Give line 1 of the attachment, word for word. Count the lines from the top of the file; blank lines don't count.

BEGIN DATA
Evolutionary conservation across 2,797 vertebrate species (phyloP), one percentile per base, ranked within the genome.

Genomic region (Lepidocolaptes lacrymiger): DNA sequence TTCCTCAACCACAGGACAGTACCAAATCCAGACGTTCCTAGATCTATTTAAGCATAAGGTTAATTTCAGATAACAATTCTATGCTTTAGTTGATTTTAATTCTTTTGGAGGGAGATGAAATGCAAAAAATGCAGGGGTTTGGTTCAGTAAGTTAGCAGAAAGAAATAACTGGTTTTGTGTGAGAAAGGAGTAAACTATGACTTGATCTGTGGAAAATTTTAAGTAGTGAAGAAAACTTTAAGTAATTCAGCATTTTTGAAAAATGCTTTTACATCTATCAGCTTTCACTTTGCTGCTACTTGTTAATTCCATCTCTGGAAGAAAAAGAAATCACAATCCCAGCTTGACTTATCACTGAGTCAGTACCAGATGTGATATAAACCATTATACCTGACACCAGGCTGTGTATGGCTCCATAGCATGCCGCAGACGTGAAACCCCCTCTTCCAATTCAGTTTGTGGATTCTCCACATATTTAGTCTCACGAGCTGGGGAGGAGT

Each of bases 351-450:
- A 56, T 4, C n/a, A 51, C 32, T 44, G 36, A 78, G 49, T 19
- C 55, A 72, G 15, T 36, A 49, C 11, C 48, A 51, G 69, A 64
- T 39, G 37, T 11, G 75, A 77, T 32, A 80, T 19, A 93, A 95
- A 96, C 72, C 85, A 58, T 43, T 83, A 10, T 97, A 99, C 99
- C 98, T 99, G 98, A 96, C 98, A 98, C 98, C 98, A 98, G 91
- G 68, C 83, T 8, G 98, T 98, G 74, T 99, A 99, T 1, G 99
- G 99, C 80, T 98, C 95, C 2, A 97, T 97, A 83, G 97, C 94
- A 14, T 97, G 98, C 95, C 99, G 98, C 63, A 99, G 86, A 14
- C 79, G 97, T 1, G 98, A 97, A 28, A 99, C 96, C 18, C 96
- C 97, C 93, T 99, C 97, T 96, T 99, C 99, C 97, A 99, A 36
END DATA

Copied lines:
Evolutionary conservation across 2,797 vertebrate species (phyloP), one percentile per base, ranked within the genome.